z test for the difference between two proportions  overview
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$z$ test for the difference between two proportions  $z$ test for a single proportion  Chisquared test for the relationship between two categorical variables 
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Independent/grouping variable  Independent variable  Independent /column variable  
One categorical with 2 independent groups  None  One categorical with $I$ independent groups ($I \geqslant 2$)  
Dependent variable  Dependent variable  Dependent /row variable  
One categorical with 2 independent groups  One categorical with 2 independent groups  One categorical with $J$ independent groups ($J \geqslant 2$)  
Null hypothesis  Null hypothesis  Null hypothesis  
H_{0}: $\pi_1 = \pi_2$
Here $\pi_1$ is the population proportion of 'successes' for group 1, and $\pi_2$ is the population proportion of 'successes' for group 2.  H_{0}: $\pi = \pi_0$
Here $\pi$ is the population proportion of 'successes', and $\pi_0$ is the population proportion of successes according to the null hypothesis.  H_{0}: there is no association between the row and column variable More precisely, if there are $I$ independent random samples of size $n_i$ from each of $I$ populations, defined by the independent variable:
 
Alternative hypothesis  Alternative hypothesis  Alternative hypothesis  
H_{1} two sided: $\pi_1 \neq \pi_2$ H_{1} right sided: $\pi_1 > \pi_2$ H_{1} left sided: $\pi_1 < \pi_2$  H_{1} two sided: $\pi \neq \pi_0$ H_{1} right sided: $\pi > \pi_0$ H_{1} left sided: $\pi < \pi_0$  H_{1}: there is an association between the row and column variable More precisely, if there are $I$ independent random samples of size $n_i$ from each of $I$ populations, defined by the independent variable:
 
Assumptions  Assumptions  Assumptions  


 
Test statistic  Test statistic  Test statistic  
$z = \dfrac{p_1  p_2}{\sqrt{p(1  p)\Bigg(\dfrac{1}{n_1} + \dfrac{1}{n_2}\Bigg)}}$
Here $p_1$ is the sample proportion of successes in group 1: $\dfrac{X_1}{n_1}$, $p_2$ is the sample proportion of successes in group 2: $\dfrac{X_2}{n_2}$, $p$ is the total proportion of successes in the sample: $\dfrac{X_1 + X_2}{n_1 + n_2}$, $n_1$ is the sample size of group 1, and $n_2$ is the sample size of group 2. Note: we could just as well compute $p_2  p_1$ in the numerator, but then the left sided alternative becomes $\pi_2 < \pi_1$, and the right sided alternative becomes $\pi_2 > \pi_1.$  $z = \dfrac{p  \pi_0}{\sqrt{\dfrac{\pi_0(1  \pi_0)}{N}}}$
Here $p$ is the sample proportion of successes: $\dfrac{X}{N}$, $N$ is the sample size, and $\pi_0$ is the population proportion of successes according to the null hypothesis.  $X^2 = \sum{\frac{(\mbox{observed cell count}  \mbox{expected cell count})^2}{\mbox{expected cell count}}}$
Here for each cell, the expected cell count = $\dfrac{\mbox{row total} \times \mbox{column total}}{\mbox{total sample size}}$, the observed cell count is the observed sample count in that same cell, and the sum is over all $I \times J$ cells.  
Sampling distribution of $z$ if H_{0} were true  Sampling distribution of $z$ if H_{0} were true  Sampling distribution of $X^2$ if H_{0} were true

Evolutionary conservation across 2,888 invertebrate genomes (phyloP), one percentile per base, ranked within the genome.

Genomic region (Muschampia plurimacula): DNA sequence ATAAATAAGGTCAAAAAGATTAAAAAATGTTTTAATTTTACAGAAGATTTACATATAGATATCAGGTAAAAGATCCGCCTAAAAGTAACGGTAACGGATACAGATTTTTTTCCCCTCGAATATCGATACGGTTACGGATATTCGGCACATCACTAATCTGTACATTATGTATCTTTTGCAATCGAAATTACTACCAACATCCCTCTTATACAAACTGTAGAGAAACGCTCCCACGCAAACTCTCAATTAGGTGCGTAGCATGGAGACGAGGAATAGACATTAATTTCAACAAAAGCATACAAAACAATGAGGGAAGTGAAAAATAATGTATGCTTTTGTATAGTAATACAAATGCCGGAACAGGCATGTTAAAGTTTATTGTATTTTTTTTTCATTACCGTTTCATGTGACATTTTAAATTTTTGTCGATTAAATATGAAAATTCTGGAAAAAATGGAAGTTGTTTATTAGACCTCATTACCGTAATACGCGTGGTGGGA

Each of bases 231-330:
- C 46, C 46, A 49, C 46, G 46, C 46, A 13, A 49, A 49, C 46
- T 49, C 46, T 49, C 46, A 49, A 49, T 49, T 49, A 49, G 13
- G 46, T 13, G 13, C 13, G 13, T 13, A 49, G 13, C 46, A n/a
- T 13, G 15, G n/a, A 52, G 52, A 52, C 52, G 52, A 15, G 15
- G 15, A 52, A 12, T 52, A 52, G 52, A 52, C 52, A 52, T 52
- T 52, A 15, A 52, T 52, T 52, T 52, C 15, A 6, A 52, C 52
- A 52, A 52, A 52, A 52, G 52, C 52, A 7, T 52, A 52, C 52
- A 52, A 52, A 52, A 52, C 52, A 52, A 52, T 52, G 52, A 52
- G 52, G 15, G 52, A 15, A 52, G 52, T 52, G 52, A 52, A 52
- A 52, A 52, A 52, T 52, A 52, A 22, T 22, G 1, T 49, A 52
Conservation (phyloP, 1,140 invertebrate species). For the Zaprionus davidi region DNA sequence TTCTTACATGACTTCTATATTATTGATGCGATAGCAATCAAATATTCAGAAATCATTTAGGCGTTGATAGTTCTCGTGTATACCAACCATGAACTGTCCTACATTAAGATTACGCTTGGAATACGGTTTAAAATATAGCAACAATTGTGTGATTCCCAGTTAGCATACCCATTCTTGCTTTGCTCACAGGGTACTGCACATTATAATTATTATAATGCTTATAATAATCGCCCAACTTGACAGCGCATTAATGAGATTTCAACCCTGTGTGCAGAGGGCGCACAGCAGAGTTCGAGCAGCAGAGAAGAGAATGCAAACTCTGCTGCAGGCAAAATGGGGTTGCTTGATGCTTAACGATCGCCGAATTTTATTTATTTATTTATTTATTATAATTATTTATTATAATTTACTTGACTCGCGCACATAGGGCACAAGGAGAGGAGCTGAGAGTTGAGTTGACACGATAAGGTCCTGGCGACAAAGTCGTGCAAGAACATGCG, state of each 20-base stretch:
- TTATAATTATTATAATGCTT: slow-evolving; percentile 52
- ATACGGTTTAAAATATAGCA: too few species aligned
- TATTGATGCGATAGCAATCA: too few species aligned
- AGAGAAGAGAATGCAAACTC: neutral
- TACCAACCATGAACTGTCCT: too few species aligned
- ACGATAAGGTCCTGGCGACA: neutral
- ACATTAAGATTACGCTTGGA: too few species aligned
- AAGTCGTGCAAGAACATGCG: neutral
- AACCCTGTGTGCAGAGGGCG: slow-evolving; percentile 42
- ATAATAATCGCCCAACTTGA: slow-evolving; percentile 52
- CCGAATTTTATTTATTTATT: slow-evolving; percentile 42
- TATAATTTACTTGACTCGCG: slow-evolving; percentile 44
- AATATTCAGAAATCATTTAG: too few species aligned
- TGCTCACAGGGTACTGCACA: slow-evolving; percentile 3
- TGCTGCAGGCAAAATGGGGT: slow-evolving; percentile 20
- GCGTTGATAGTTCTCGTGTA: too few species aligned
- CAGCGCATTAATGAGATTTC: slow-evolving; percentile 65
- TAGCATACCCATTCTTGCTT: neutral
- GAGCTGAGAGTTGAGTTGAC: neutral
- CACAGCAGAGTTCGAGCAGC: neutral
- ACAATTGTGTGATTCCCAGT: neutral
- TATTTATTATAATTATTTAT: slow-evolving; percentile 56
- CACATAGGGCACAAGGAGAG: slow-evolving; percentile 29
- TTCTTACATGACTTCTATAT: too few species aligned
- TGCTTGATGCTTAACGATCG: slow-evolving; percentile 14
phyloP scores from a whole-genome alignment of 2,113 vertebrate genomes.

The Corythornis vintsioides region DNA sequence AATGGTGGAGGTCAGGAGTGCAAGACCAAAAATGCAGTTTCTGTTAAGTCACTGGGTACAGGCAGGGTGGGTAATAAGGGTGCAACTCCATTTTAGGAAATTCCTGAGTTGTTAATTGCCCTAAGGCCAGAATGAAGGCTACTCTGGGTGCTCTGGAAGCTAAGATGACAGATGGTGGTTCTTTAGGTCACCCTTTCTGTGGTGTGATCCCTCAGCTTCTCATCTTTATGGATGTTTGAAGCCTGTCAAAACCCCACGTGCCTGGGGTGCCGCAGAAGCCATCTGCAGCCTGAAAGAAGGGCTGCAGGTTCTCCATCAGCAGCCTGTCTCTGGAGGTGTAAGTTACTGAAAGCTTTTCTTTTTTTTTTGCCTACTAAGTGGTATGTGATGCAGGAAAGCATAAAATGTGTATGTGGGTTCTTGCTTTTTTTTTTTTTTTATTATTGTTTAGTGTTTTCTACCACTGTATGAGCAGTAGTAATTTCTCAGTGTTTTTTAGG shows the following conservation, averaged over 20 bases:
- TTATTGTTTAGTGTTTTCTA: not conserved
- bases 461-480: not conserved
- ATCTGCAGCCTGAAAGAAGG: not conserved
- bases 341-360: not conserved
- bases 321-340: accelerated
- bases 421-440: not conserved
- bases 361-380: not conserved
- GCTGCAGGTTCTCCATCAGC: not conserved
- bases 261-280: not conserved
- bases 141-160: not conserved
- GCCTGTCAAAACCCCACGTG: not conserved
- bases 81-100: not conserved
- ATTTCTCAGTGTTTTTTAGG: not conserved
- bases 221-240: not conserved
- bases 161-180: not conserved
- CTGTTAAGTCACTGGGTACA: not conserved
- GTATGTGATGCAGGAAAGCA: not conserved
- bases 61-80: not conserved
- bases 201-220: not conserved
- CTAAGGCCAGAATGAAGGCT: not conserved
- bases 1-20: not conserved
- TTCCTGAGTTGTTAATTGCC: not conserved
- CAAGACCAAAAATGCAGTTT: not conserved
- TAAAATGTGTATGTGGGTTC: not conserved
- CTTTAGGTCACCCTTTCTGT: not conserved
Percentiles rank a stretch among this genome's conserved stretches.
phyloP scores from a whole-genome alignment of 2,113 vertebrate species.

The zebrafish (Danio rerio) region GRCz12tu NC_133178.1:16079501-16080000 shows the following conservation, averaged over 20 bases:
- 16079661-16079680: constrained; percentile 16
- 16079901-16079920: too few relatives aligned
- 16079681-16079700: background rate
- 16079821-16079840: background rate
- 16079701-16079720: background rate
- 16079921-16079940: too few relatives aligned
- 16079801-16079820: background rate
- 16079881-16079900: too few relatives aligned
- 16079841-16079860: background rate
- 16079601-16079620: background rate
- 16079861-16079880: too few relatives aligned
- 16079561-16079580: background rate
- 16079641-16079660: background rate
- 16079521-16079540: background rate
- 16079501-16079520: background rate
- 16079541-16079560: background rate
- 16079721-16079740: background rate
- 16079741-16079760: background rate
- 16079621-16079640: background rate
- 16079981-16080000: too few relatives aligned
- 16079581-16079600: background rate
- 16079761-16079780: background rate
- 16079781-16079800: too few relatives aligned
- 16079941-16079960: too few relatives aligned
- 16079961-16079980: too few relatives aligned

Approximately the standard normal distribution  Approximately the standard normal distribution  Approximately the chisquared distribution with $(I  1) \times (J  1)$ degrees of freedom  
Significant?  Significant?  Significant?  
Two sided:
 Two sided:

 
Approximate $C\%$ confidence interval for $\pi_1  \pi_2$  Approximate $C\%$ confidence interval for $\pi$  n.a.  
Regular (large sample):
 Regular (large sample):
   
Equivalent to  Equivalent to  n.a.  
When testing two sided: chisquared test for the relationship between two categorical variables, where both categorical variables have 2 levels. 
   
Example context  Example context  Example context  
Is the proportion of smokers different between men and women? Use the normal approximation for the sampling distribution of the test statistic.  Is the proportion of smokers amongst office workers different from $\pi_0 = 0.2$? Use the normal approximation for the sampling distribution of the test statistic.  Is there an association between economic class and gender? Is the distribution of economic class different between men and women?  
SPSS  SPSS  SPSS  
SPSS does not have a specific option for the $z$ test for the difference between two proportions. However, you can do the chisquared test instead. The $p$ value resulting from this chisquared test is equivalent to the two sided $p$ value that would have resulted from the $z$ test. Go to:
Analyze > Descriptive Statistics > Crosstabs...
 Analyze > Nonparametric Tests > Legacy Dialogs > Binomial...
 Analyze > Descriptive Statistics > Crosstabs...
 
Jamovi  Jamovi  Jamovi  
Jamovi does not have a specific option for the $z$ test for the difference between two proportions. However, you can do the chisquared test instead. The $p$ value resulting from this chisquared test is equivalent to the two sided $p$ value that would have resulted from the $z$ test. Go to:
Frequencies > Independent Samples  $\chi^2$ test of association
 Frequencies > 2 Outcomes  Binomial test
 Frequencies > Independent Samples  $\chi^2$ test of association
 
Practice questions  Practice questions  Practice questions